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30 octobre 2015 5 30 /10 /octobre /2015 08:30
photo Rafael

photo Rafael


October 26, 2015: Strategy Page


Israel has recently made available a lightweight (200 kg/440 pound) version of its Trophy APS (Active Protection System) called Trophy LV. This is intended for MRAPs (heavily armored trucks), IFVs (Infantry Fighting Vehicles) and other heavy vehicles that are lighter than tanks. The regular Trophy weighs about a ton and is one of several APS models on the market but it is also the one with the most impressive combat record.


By 2012 Israel was convinced sufficiently to equip all the Merkava tanks in an armor brigade with the Trophy APS. In 2010 the first battalion of Merkavas was so equipped. Then in 2011 Trophy defeated incoming missiles and rockets in combat for the first time. This included ATGMs (Anti-Tank Guided Missile), possibly a modern Russian system like the Kornet E. This is a laser guided missile with a range of 5,000 meters. The launcher has a thermal sight for use at night or in fog. The missile's warhead can penetrate enough modern tank armor to render the side armor of the Israeli Merkava tank vulnerable. The Kornet E missile weighs 8.2 kg (18 pounds) and the launcher 19 kg (42 pounds). The system was introduced in 1994, and has been sold to Syria (who apparently passed them on to Hezbollah and Hamas). A few weeks before the ATGM intercept Trophy defeated an RPG warhead (an unguided rocket propelled grenade fired from a metal tube balanced on the shoulder). All this came a year after first equipping Merkava tanks with APS. As it was designed to do, Trophy operated automatically and the crew didn't realize the incoming RPG warhead or missile had been stopped until after it was over. That is how APS is supposed to work and Trophy has proved to be the most reliable and effective APS out there.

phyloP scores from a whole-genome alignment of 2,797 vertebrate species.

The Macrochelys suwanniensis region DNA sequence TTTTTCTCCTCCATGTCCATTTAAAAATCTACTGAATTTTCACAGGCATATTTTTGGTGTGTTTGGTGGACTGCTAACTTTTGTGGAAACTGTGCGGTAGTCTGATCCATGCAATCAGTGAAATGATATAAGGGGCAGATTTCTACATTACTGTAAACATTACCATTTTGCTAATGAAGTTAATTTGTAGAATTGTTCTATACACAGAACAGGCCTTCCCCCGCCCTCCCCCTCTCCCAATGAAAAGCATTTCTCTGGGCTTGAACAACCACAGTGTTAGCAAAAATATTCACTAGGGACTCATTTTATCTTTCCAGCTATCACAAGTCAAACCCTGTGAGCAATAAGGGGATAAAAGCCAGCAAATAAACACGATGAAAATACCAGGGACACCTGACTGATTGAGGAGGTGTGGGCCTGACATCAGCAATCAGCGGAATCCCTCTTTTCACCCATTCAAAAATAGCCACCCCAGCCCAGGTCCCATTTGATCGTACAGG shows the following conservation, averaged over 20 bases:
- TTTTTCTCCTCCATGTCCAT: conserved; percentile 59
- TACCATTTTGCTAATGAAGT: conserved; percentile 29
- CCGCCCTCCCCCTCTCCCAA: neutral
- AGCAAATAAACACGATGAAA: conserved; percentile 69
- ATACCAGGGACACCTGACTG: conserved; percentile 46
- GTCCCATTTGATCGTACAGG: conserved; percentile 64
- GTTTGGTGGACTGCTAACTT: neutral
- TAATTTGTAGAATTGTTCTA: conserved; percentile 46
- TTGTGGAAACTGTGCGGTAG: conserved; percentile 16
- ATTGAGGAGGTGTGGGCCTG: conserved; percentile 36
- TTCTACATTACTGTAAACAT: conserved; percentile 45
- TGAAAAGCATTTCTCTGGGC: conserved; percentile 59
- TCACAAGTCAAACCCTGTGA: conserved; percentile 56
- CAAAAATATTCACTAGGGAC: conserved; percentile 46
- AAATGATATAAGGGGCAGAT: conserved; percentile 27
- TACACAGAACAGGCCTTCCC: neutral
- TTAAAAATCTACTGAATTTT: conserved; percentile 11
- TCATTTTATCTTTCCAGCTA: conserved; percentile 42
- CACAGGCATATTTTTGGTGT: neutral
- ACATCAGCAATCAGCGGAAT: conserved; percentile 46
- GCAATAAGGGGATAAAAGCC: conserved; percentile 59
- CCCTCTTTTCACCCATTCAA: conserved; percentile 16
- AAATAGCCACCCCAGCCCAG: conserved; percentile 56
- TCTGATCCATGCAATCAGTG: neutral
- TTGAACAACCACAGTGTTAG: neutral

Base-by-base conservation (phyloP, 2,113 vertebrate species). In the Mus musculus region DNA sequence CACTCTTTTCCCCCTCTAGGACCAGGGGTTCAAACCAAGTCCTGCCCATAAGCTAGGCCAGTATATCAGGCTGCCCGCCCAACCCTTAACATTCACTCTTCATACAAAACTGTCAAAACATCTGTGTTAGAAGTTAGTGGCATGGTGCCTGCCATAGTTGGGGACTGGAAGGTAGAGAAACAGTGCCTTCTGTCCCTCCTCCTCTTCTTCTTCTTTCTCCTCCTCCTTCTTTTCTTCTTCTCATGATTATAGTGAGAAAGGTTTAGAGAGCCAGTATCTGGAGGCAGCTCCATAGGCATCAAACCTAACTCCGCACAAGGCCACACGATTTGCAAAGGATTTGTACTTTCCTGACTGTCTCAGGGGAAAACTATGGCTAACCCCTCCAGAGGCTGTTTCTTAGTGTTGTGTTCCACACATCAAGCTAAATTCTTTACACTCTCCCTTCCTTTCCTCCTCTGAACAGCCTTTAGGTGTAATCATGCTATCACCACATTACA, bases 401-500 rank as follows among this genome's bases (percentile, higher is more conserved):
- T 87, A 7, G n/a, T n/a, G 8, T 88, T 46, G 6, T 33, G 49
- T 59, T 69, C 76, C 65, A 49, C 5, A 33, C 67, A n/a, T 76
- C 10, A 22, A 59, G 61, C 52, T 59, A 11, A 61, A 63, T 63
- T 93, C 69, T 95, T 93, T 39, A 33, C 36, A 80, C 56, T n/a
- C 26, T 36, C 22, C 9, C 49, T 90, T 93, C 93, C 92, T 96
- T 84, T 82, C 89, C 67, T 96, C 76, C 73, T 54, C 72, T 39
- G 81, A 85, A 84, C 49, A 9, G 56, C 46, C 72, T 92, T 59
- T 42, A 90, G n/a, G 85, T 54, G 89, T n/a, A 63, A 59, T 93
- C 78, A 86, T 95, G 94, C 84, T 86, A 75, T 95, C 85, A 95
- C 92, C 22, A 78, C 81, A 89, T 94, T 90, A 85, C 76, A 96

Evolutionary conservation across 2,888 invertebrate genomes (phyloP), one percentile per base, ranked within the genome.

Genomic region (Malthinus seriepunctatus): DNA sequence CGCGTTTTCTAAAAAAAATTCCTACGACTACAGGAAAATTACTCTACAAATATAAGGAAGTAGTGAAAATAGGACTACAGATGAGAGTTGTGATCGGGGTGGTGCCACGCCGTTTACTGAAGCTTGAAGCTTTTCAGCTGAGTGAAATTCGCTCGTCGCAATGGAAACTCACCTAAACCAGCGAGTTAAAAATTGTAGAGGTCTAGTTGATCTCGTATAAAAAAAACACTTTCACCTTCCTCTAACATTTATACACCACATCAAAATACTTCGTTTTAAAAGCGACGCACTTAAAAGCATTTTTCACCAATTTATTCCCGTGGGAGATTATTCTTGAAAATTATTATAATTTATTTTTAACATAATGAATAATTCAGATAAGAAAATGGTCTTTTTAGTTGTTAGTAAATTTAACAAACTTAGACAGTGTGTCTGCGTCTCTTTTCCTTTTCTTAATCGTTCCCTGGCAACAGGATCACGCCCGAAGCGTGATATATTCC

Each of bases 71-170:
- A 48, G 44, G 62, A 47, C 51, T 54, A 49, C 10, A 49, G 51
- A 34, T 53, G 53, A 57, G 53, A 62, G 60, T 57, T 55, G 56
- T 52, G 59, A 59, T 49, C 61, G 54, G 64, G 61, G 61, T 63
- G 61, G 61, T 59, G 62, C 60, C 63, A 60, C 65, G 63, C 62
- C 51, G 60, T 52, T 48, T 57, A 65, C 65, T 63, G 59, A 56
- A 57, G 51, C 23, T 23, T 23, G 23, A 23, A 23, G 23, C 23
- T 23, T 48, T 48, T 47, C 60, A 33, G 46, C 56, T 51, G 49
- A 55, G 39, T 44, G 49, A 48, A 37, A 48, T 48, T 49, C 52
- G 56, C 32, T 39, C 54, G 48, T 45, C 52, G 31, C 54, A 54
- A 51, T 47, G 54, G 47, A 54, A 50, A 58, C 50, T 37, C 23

This first combat use is a big deal because APS has been around for nearly three decades but demand and sales have been slow. The main purpose of APS is to stop ATGMs but on less heavily armored vehicles, stopping RPG type warheads is important as well. This is the main reason for developing Trophy LV.


The Israeli Trophy APS uses better, more reliable, and more expensive technology than the original Russian Drozd (or its successors, like Arena) APS. This includes an electronic jammer that will defeat some types of ATGMs. For about $300,000 per system, Trophy will protect a vehicle from ATGMs as well as RPGs (which are much more common in combat zones). Israel is the first Western nation to have a lot of their tanks shot up by modern ATGMs and apparently fears the situation will only get worse. Trophy protected several Israeli tanks from ATGM and RPG attacks during the 50 Day War with Hamas in mid-2014. The Israeli manufacturer of Trophy also partners with American firms to manufacture Trophy and Trophy LV for the U.S. market.


Israel first encountered ATGMs, on a large scale, in the 1973 Arab-Israeli war. But these were the clumsy, first generation missiles that turned out to be more smoke than fire. More recent ATGM designs have proved more reliable and effective but no nation, except Israel, has yet made a major commitment to APS. That may now change, simply because effective APS like Trophy are available and RPG and ATGM losses are growing.


Most APS consist of a radar to detect incoming missiles and small rockets to rush out and disable the incoming threat. A complete system weighs about a ton. There is also a Trophy Light (weighing half a ton) for lighter, often unarmored, vehicles and now the even lighter Trophy LV for vehicles as small as a hummer.